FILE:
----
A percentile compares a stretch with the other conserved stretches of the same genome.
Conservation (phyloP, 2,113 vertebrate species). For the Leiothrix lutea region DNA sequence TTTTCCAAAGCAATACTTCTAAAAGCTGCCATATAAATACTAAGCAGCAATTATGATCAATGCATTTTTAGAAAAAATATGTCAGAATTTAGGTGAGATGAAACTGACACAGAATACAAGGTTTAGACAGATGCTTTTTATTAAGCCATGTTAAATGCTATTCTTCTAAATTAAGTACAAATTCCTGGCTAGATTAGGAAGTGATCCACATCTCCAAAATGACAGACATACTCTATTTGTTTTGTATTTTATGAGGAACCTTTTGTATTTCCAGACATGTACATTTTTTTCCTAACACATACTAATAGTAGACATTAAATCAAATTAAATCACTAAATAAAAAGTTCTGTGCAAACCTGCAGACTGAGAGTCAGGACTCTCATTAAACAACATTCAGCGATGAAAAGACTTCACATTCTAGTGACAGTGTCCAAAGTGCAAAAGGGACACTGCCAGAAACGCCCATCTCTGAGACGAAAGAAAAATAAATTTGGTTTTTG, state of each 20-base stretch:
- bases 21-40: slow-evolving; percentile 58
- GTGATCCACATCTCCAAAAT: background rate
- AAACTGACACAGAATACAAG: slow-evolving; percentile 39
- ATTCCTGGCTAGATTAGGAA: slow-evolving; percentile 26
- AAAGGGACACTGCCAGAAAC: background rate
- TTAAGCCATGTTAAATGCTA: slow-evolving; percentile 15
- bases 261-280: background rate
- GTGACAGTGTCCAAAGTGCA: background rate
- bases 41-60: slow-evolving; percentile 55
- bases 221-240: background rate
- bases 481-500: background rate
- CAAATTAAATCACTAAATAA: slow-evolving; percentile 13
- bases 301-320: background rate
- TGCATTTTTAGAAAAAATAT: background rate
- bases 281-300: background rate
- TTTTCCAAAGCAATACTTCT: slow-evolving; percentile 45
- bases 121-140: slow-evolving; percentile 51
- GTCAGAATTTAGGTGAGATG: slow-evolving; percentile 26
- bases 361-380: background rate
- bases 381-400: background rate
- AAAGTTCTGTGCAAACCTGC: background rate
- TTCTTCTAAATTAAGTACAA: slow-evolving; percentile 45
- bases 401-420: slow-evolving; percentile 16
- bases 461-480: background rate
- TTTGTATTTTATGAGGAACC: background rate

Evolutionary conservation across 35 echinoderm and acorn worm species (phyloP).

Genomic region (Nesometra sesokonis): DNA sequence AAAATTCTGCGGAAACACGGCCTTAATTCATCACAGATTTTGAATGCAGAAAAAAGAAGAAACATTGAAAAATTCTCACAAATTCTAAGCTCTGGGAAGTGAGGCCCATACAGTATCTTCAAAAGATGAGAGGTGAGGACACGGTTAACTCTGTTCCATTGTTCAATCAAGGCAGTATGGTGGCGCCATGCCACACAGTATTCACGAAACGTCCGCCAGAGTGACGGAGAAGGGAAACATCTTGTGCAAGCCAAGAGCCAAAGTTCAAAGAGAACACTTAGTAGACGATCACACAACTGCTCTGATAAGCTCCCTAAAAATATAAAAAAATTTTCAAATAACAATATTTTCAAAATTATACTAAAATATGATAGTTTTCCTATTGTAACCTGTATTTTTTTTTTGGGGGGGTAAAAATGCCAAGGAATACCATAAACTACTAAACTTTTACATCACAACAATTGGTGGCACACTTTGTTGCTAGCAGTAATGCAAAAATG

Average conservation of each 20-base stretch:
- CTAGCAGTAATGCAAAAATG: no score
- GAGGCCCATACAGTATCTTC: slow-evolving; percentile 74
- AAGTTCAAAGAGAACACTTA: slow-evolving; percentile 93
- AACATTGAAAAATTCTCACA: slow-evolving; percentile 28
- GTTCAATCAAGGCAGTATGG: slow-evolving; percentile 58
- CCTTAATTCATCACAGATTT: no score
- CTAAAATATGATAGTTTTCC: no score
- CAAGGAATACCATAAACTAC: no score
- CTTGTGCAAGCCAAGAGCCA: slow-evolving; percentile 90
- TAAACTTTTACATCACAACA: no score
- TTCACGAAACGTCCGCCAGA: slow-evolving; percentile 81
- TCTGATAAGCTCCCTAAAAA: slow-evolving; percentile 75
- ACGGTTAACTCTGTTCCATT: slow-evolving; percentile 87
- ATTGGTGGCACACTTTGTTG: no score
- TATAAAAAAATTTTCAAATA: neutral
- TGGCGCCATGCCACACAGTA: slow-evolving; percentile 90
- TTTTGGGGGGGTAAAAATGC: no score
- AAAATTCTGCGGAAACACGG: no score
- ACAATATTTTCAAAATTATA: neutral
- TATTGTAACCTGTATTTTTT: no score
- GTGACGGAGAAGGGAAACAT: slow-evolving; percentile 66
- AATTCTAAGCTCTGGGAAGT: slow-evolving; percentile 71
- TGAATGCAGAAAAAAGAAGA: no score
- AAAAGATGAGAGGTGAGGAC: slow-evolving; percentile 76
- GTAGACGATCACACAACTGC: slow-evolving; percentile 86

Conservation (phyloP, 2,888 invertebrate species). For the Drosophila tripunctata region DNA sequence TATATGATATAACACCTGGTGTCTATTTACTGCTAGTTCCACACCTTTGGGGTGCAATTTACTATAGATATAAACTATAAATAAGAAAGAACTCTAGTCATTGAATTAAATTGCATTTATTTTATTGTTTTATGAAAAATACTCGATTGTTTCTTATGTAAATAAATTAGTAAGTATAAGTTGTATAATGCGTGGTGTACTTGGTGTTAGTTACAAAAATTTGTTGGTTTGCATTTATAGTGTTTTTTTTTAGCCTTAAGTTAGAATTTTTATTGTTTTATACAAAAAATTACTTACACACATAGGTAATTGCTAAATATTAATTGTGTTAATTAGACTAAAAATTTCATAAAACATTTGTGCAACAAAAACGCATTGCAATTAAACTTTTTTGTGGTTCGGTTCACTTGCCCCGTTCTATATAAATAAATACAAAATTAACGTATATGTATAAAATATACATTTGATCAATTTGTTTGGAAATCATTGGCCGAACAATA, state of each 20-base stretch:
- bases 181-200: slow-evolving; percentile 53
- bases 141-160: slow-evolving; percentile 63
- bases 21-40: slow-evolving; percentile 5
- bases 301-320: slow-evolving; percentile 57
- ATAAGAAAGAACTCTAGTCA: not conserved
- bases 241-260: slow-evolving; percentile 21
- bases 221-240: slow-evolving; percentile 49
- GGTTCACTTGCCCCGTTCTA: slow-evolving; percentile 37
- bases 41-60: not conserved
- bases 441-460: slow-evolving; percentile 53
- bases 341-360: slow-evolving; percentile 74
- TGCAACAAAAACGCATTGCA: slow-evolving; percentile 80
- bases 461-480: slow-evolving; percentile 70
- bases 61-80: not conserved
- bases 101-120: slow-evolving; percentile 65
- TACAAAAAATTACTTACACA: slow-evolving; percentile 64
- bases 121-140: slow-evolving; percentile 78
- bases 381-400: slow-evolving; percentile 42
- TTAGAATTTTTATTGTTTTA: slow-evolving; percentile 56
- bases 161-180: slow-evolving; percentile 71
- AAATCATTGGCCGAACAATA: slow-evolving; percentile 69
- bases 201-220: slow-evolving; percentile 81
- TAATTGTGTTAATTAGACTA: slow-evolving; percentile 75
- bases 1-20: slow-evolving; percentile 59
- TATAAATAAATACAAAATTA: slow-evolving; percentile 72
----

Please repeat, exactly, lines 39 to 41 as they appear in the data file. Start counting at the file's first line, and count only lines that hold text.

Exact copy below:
- CTTGTGCAAGCCAAGAGCCA: slow-evolving; percentile 90
- TAAACTTTTACATCACAACA: no score
- TTCACGAAACGTCCGCCAGA: slow-evolving; percentile 81